They felt like cries of a baby pleading for me to help her because she was in pain. Yet I questioned myself, convincing myself that I was just being moody and "postpartum," that this was a normal phase and would pass. I'd obviously blocked it from my memory of the girls. I felt deep and horrible sadness about my inability to handle her needs, often finding myself just crying while trying desperately to figure out what was wrong. I could not shake the feeling that there was something more than her just "being a baby." She still choked on bottles or on the breast, hiccuped constantly, she was hard to burp and then when she did, it came out like like she was chugging a beer at a frat party. She arched her back in discomfort and just seemed so unhappy.
Then one night I was feeding her a bottle when she choked again, only this time she projectile threw up a gigantic amount. While gross, it was then that a light went off in my head: REFLUX. In my typical fashion, I researched like crazy and confirmed that her symptoms mirrored those of a baby with silent reflux (meaning they don't spit up, much). I called the next day and made a doctors appointment, armed and ready to fight for the help my daughter needed to relieve her pain. The doctor checked her out (yelling over her screaming the entire appointment), agreed she was suffering, and wrote her a prescription, which we filled immediately. I cut dairy from my diet (a known culprit in reflux) and patiently waited for things to get better... and they did, for a bit.. but during the past couple of weeks, she got worse again.
A typical three month old baby cries about one hour a day, sleeps 10 hours at night, and takes 3-4 naps a day. Compare that to Mae's 3-5 hours of crying, no naps, and passing out for 12 hours at night from exhaustion. After two months of endless hours of inconsolable crying, I really thought I was going to lose it. I'd become a big ball of anxious, stressed out energy, sick to my stomach at hearing my child in pain and lost in the feeling of helplessness of what to do to help her, then feeling sorry for myself.
Last week, I'd had enough. I started to dig deeper and deeper into research and found a more optimal dosage pattern and quantity to bring her relief. We're three days into this new schedule and already she's a new baby: finally comfortable enough to take a nap and find more than just fleeting joy in experiencing the world around her. The light in her eyes, just beaming out of her, as she can eat and find comfort again. We're still not through this, but we're finally getting up for some air and seeing that there is hope and light in what's felt like a very dark tunnel these past eight weeks.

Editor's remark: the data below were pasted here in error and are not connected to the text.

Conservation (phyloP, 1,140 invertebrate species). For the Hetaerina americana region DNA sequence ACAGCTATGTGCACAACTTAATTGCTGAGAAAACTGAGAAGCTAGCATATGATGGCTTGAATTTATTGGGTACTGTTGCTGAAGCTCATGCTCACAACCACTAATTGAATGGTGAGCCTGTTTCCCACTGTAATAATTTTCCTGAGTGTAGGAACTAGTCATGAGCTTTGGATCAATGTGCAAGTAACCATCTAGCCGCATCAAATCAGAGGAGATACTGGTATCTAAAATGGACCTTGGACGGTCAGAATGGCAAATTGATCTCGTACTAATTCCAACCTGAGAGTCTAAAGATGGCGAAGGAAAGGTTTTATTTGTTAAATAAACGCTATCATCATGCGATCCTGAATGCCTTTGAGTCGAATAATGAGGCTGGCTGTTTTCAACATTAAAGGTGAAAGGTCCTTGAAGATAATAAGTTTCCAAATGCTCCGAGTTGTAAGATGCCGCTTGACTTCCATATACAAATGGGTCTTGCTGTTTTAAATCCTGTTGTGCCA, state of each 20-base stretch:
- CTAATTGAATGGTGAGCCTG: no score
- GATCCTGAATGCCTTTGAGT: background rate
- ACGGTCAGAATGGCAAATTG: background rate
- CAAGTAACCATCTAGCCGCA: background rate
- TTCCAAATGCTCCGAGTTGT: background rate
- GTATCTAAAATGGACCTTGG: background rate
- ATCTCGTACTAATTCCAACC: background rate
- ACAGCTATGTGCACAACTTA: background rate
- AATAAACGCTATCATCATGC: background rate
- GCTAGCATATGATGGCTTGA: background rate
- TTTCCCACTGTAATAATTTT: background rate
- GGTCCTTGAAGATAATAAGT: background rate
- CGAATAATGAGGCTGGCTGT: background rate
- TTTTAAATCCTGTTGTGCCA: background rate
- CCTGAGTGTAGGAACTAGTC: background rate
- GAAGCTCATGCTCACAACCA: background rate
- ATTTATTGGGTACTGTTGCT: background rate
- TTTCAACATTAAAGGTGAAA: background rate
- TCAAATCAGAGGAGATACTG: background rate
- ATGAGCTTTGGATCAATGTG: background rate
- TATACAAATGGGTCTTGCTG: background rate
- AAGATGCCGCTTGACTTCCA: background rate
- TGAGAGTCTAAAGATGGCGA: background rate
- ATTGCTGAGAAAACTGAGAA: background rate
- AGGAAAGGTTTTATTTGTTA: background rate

As a mother, it can be hard to trust our instincts. I know I questioned mine. Despite being the person that was with her all the time, I still felt like I needed to seek confirmation from others even though they didn't know her as well as I did. When I sat in the doctors office and she confirmed that Mae was in pain, I wept, happy that she was going to get on the path to help, but also that I'd somehow failed her for not advocating for her sooner. When you're healing from childbirth, tired, emotional, and overwhelmed with trying to establish the new normal... it can feel impossible to make heads of tails of anything. You just try to survive, one moment to the next, one day at a time.
I'm guilty of feeling like people only want to see the beautiful ideal picture of everyone's lives. But doing that just isn't being real, and it's not fair to myself, or others who might also be struggling with their own daily challenges of motherhood. I have three kids under two, and yeah, it's insane, messy, and disgusting. Most days end and I feel completely destroyed. Ready to go to bed by 8pm. Wrecked.
But when I lay down in bed, I don't dwell on the struggles from the day, I dream about toddler belly laughs, playing chase in the yard, dimpled baby smiles, and sweet smell of baby lingering in my nose as I rock her to sleep.
One day at a time right now. I'm relishing the good moments and praying we continue on a healing path that brings more good days than bad in months to come.